BWW Features: Picking a Season with Epic Theatre Company

BWW Features:  Picking a Season with Epic Theatre Company

Epic Theatre Company's had a nice run this year, premiering newer works like "The Other Place," "Tribes," and "The Great God Pan," alongside well-received productions of older works like "The Normal Heart," and the currently running "Angels in America." It was a season marked by similar themes and characters, but also by "name value" playwrights and plays. Recently, I sat down with Epic's Artistic Director, Kevin Broccoli, to discuss what goes into the choosing of a season as he readies his choices for next year.

So, what does Broccoli look for in a play when choosing a season? "Last year and the year before I was looking at title value. This year I was looking to grab newer titles," said Broccoli, who at 29 is part of a slew of young Artistic Directors making a name for themselves in Rhode Island. "It seemed like this past year everyone was looking at newer plays, it was trendy. My thought was, if you do a play that was well-received in New York, you'll see the same results here." Indeed, newer plays seemed to dominate the landscape this past year, and Epic contributed no fewer than six Rhode Island premieres in the last calendar year.

That's not necessarily sustainable every year though, and Broccoli agrees. This year, he'll be picking a season based how much he enjoys the script. "In years past, a mediocre script that got rave reviews in New York might work. Now, I look and say do I really like this script?" In addition to a visceral connection to the script, other factors come into play when picking a season.

"One of the things I look at is, can we do it on a minimal budget? It's in our mission statement that we'll strive to do stripped-down theatre," says Broccoli, in reference to his two spaces at the Artists' Exchange, which are small, but incredibly intimate. He also says that a good season is not just made up of good scripts, but of good scripts that fit together thematically or experientially. "You want every play to be an event, but you can't do 'Angels' 7 times. Every play has the chance to be an event, for different reasons: the story, a great performance. You have to find ways of making the show pop. If a person saw the whole season in one day, what would the experience be?"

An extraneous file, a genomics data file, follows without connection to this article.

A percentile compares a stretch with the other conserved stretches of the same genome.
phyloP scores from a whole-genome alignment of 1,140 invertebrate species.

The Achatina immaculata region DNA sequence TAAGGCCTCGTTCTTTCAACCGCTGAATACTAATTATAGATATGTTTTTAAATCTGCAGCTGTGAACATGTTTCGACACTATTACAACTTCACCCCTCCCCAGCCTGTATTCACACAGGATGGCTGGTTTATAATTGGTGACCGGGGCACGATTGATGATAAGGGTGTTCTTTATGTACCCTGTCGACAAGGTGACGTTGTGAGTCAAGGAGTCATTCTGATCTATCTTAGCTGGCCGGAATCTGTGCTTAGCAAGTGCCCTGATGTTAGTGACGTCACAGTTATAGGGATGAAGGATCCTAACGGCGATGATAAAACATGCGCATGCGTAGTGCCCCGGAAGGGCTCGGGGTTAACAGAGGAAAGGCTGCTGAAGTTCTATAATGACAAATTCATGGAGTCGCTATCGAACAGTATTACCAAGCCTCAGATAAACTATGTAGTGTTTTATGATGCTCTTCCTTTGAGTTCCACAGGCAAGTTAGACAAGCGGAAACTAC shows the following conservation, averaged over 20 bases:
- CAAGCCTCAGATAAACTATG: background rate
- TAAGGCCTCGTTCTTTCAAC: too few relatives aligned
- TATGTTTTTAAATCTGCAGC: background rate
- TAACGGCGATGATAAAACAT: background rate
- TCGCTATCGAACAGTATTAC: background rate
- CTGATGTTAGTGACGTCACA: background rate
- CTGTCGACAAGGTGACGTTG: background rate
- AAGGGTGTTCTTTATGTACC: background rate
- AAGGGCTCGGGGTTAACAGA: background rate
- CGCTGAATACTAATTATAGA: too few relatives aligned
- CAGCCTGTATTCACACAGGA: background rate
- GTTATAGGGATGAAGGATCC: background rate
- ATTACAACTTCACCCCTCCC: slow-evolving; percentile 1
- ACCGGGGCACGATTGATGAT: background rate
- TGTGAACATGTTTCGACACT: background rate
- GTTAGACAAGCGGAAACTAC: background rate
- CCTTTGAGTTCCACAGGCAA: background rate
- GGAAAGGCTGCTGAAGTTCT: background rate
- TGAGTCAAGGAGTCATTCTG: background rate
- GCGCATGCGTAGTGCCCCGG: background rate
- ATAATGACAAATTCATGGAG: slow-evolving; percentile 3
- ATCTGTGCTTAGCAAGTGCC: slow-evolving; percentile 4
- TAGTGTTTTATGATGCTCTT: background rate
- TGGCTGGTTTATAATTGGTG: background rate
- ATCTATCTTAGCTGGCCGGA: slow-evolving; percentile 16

Broccoli also believes that a show's position on the calendar can make or break it. The fall, for example, is a good time for new, bold work, as many audience members may be fatigued from seeing Shakespeare, musicals, and superhero movies all summer. He also believes that December can be a momentum killer, so January and February are good times for darker, statement pieces. April and May can be a good opportunity for a "tentpole"-type show that appeals to a wider audience, and in June, you have to "nail the ending."

Broccoli intends on showing 9-10 plays next season. "It's much easier to keep buzz and momentum going from show to show if you have constant content," says Broccoli, "but no one actor or director does all 9 shows, so it shouldn't be stale." When asked about the whispered phrase of "Too much theatre" in Rhode Island, Broccoli scoffs: "In other markets, there's content 7 days a week. If you think it's too much, you don't really like theatre." He adds, "I can't worry about audience cannibalization. If an audience member goes to see Mixed Magic's 'For Colored Girls' over something I'm putting up, the experience of seeing a wonderful show like that will inspire them to go see more live theatre."

When asked about specifics on his next season, Broccoli plays it pretty close to the vest, but still lets out a few details. "This year I had several plays dealing with homosexuality, but I'm not going to be the 'gay' theatre. I don't want to be a niche theatre, I want to contribute to a conversation," says Broccoli, "If next year everyone starts doing gay playwrights, I'll switch to Mamet and Shepard." He's looking at everything from Eugene O'Neill to Sarah Ruhl, from Jeffrey Hatcher's "Compleat Female Stage Beauty" to the brand new Off-Broadway controversial play "Cock, or the Rooster Play." "The bottom line is, I'm still picking," says Broccoli, "I have a wall of plays, and it's like going into your closet and having it be full and saying 'I don't have anything to wear.'"

The company is coming into its own now, in a landscape full of established equity houses, successful mid-level players, other young theatres, and some that are even younger. But Broccoli believes Epic still has time to form its identity. "We're still trying to figure out what we do and who we are. I'm picking up scripts now thinking, 'I've got something to prove," says Broccoli, "or maybe more importantly, 'Is this going to shake people up?'"

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